Evernote, the online note-taking service, has posted an advisory informing its near 50 million users that it has suffered a serious security breach that saw hackers steal usernames, associated email addresses and encrypted passwords.
It's not clear how the hackers managed to gain access to Evernote's systems, or how long the hackers had access to Evernote's account information.
However, in an interview with TechCrunch, Evernote said that they had first noticed suspicious activity on February 28th.
The good news is that no payment details were stolen, and according to the company the hackers were not able to access notes that users had stored on the Evernote service.
Furthermore, it sounds as though the passwords were encrypted, using hashes and salting to prevent login details falling into the wrong hands. (It would be reassuring - of course - to have more details shared by Evernote of how the passwords were hashed and salted).
The investigation has shown, however, that the individual(s) responsible were able to gain access to Evernote user information, which includes usernames, email addresses associated with Evernote accounts and encrypted passwords. Even though this information was accessed, the passwords stored by Evernote are protected by one-way encryption. (In technical terms, they are hashed and salted.)
While our password encryption measures are robust, we are taking additional steps to ensure that your personal data remains secure. This means that, in an abundance of caution, we are requiring all users to reset their Evernote account passwords. Please create a new password by signing into your account on evernote.com.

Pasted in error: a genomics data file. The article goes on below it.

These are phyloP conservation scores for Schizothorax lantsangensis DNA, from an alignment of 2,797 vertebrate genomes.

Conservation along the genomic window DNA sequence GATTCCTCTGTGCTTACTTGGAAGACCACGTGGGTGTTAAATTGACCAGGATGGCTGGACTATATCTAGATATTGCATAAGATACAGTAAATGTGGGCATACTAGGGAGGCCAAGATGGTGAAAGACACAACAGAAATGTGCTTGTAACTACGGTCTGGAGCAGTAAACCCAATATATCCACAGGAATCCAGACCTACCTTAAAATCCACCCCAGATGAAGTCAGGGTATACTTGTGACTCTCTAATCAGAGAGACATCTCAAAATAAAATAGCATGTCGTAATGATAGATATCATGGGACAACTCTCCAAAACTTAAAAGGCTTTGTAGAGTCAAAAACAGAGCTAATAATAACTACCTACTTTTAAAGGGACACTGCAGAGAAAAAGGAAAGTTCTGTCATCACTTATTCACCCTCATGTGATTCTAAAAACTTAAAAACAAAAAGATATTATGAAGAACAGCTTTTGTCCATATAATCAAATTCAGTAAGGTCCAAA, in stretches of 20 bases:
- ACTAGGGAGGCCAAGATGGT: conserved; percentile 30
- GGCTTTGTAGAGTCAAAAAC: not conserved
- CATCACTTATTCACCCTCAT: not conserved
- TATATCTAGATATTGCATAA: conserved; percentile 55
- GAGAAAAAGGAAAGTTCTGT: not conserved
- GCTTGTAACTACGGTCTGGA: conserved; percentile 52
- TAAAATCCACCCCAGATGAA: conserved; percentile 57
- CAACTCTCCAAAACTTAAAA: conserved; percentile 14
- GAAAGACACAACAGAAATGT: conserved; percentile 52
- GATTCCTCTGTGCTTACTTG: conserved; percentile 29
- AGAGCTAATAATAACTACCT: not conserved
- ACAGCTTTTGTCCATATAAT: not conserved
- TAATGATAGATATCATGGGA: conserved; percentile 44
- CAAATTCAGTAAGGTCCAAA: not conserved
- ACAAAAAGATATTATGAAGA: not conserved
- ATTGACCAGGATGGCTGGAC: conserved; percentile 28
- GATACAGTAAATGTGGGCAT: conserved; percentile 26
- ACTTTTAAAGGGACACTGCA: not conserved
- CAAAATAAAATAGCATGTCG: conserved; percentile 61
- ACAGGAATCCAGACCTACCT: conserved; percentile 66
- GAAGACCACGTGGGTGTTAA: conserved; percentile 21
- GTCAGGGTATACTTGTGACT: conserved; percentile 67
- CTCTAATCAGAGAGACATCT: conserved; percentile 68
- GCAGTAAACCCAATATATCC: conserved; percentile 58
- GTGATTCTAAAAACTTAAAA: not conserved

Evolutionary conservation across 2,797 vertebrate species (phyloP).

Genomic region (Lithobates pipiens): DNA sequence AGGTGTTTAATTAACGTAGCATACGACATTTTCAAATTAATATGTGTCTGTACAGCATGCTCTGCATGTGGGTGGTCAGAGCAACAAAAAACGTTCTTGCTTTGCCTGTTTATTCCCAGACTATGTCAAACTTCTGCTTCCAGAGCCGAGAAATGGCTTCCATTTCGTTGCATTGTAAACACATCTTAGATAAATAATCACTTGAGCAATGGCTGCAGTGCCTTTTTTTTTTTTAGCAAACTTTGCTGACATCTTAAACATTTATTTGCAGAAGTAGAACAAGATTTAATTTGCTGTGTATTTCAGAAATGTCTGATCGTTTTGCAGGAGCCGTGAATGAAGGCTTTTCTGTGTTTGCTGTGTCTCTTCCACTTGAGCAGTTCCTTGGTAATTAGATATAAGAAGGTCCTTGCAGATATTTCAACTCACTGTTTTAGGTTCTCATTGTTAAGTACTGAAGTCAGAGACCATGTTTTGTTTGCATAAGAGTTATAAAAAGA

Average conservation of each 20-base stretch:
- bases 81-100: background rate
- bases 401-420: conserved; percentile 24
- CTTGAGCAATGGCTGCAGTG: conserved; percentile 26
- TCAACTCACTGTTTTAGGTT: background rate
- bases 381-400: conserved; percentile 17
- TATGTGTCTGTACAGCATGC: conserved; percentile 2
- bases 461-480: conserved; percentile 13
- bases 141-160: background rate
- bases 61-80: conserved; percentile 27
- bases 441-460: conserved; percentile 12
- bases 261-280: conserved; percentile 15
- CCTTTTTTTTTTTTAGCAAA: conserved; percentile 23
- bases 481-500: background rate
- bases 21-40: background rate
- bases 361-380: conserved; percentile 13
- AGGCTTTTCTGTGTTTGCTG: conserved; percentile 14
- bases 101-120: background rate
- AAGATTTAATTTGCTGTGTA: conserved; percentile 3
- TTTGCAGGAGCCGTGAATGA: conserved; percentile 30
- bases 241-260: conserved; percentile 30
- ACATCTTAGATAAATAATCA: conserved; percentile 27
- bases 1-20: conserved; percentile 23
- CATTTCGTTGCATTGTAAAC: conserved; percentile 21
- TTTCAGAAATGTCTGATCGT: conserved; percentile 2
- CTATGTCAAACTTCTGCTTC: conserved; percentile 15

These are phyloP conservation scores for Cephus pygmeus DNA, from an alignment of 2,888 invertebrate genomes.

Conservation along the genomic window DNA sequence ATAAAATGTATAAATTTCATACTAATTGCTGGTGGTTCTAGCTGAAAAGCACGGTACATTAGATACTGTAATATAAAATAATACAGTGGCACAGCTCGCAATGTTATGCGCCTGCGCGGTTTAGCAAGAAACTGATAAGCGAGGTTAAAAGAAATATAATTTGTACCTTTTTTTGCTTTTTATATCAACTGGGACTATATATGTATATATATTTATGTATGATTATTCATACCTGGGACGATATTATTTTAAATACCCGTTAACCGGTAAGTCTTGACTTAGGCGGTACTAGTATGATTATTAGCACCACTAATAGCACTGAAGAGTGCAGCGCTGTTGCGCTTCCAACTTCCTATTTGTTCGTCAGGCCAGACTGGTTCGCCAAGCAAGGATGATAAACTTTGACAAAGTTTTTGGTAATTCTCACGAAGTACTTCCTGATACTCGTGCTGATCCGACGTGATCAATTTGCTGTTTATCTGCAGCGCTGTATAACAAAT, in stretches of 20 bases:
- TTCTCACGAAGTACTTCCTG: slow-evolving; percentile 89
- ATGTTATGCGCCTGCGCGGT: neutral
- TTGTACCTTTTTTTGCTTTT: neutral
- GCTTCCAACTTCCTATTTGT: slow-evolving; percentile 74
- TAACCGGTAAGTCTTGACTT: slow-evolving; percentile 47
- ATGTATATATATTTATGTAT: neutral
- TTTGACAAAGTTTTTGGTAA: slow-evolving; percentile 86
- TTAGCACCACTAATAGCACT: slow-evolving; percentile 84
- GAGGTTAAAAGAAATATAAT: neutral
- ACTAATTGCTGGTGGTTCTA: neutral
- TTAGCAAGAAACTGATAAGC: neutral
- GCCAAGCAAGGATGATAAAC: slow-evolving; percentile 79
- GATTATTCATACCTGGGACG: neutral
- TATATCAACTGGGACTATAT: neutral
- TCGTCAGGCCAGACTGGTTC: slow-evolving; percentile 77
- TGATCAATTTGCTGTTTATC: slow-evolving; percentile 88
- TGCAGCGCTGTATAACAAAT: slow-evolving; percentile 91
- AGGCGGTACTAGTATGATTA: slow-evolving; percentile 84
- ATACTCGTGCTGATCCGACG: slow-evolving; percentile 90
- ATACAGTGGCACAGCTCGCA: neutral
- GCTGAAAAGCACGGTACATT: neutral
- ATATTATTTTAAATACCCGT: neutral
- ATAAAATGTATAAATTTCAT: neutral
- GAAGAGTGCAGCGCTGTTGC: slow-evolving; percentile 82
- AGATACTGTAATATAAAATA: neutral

What's not good news is that the hackers now have access to the usernames and email addresses of Evernote customers. It is easy to imagine how this information could be abused - for instance, the hackers could send out spam emails to those users claiming to come from Evernote, and trick them into visiting a malicious website.
And, of course, it's another cautionary tale about the risks which can exist with trusting the cloud to look after your personal information. Evernote sounds to me like it's another online service that would benefit from providing its users with additional account security - such as two factor authentication.
Evernote advises users to choose a strong password, and to be suspicious of reset password links sent to users via email. Furthermore, everyone should ensure that they are not using the same password on multiple sites.
Evernote appears to have acted reasonably rapidly in response to this security incident, and it will be interesting to see if they share any more information about how the hack might have occurred in the coming days.Follow @gcluley